The AAT has upheld a private ruling that the taxpayer was engaged in a business of property development and that the profit from sale of properties acquired with a profit-making purpose was ordinary income. This decision was reported at 2014 ATC ¶1-074.
In 2006 and 2007, the taxpayer – the corporate trustee of a discretionary trust – acquired adjoining properties in suburban Brisbane with the intention of developing the land in a joint venture with another company. In the 2009/10 financial year negotiations for the joint venture fell through. The taxpayer decided to rent out the two properties in their unimproved state until they were sold in the 30 June 2013/14 year of income, after the taxpayer had obtained a development application (DA) for the properties, enhancing their value.
The AAT accepted that the sale occurred in the ordinary course of the taxpayer’s business, which meant that profits on sale should be brought to account as ordinary income. It rejected the taxpayer’s argument that because the original plan to engage a joint venture partner and redevelop the land had not occurred, the ultimate on sale was on capital account.
The AAT found that the taxpayer was conducting a business of property development for a number of reasons including the fact that the directors of the taxpayer were experienced builders, their negotiations with the joint venture partner, a major developer, and the enhancement of the value of the property by obtaining the DA before sale.
AAT ref:  AATA 130, B McCabe (Senior Member), 6 March 2015, Brisbane.
The AAT has upheld the Commissioner’s private ruling decision that profits made by the taxpayer company from the sale of properties were ordinary income and not the realisation of a capital asset.
- The taxpayer is a corporate entity.
- It acquired 2 adjoining properties in Brisbane in March 2006 and August 2007 and proposed developing the 2 parcels as part of a joint venture with another company;
- However, the original joint venture proposal came to nothing.
- The taxpayer decided to rent out the 2 properties in their unimproved state until they were [finally] sold during the year of income ended 30 June 2014.
- The sale occurred shortly after the taxpayer had obtained a development application (DA) with respect to the conjoined parcels.
The taxpayer sought a private ruling in relation to the profit made on the sale of the properties. It claimed the sale of the properties was properly regarded as the realisation of a capital asset, so [only the ‘net capital gain’ under s102-5 should be assessed as statutory income under s 6-10 of the ITAA 1997].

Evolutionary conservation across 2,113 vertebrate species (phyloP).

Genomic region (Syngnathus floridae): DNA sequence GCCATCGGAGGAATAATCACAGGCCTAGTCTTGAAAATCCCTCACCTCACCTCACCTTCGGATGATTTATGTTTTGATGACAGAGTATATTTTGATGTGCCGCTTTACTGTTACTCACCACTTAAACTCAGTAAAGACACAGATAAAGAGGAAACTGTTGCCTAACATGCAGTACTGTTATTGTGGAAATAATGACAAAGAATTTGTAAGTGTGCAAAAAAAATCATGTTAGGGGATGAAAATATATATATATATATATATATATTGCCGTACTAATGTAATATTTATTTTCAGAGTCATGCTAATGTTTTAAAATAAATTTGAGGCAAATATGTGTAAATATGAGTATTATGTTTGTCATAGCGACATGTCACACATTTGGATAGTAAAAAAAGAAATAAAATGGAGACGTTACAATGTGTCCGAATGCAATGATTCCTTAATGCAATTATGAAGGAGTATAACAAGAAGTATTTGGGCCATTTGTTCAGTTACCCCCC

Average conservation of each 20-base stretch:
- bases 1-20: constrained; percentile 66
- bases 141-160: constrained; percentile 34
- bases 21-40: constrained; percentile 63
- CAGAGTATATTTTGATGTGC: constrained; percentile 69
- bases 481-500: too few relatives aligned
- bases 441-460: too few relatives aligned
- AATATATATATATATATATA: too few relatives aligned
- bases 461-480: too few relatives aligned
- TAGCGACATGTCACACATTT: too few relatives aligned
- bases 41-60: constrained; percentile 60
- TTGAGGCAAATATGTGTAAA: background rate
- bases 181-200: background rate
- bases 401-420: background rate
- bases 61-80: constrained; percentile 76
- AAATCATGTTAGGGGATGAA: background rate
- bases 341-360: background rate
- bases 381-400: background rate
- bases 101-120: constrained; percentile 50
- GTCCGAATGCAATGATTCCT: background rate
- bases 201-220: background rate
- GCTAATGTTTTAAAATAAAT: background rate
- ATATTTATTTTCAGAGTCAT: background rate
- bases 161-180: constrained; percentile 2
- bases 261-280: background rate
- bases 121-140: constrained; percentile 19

The Commissioner’s ruling concluded the sale produced assessable income, and said it should be treated accordingly. On the Commissioner’s view, the sale was not simply the realisation of a capital asset: it was the end result (even if not the planned end result) of a commercial property development that commenced when the properties were acquired.
The taxpayer objected to the ruling; the objection was disallowed and the matter came before the Tribunal.
After reviewing the matter, the Tribunal said it was satisfied the Commissioner was correct in his conclusion that the sale of the property was not the mere realisation of a capital asset. Given the facts set out in the private ruling, the Tribunal was satisfied the profits from the sale should be brought into account as ordinary income for the purposes of s 6-5 of the ITAA 1997. The objection decision was therefore affirmed.
(Re WWXY and FCT  AATA 130, AAT, File No: 2014/3293, McCabe SM, 6 March 2015.)
[LTN 45, 9/3/15]
This taxpayer assumed that the assessment as ‘ordinary income’ was on the basis of an isolated transaction entered into as profit making undertaking or scheme – where the profit will not be assessable unless the profit is realised in the way originally intended (Westfield Limited v FCT 91 ATC 4234). But the AAT assessed this trust on the basis that it was in the business of development (meaning that any form of profit would be assessable).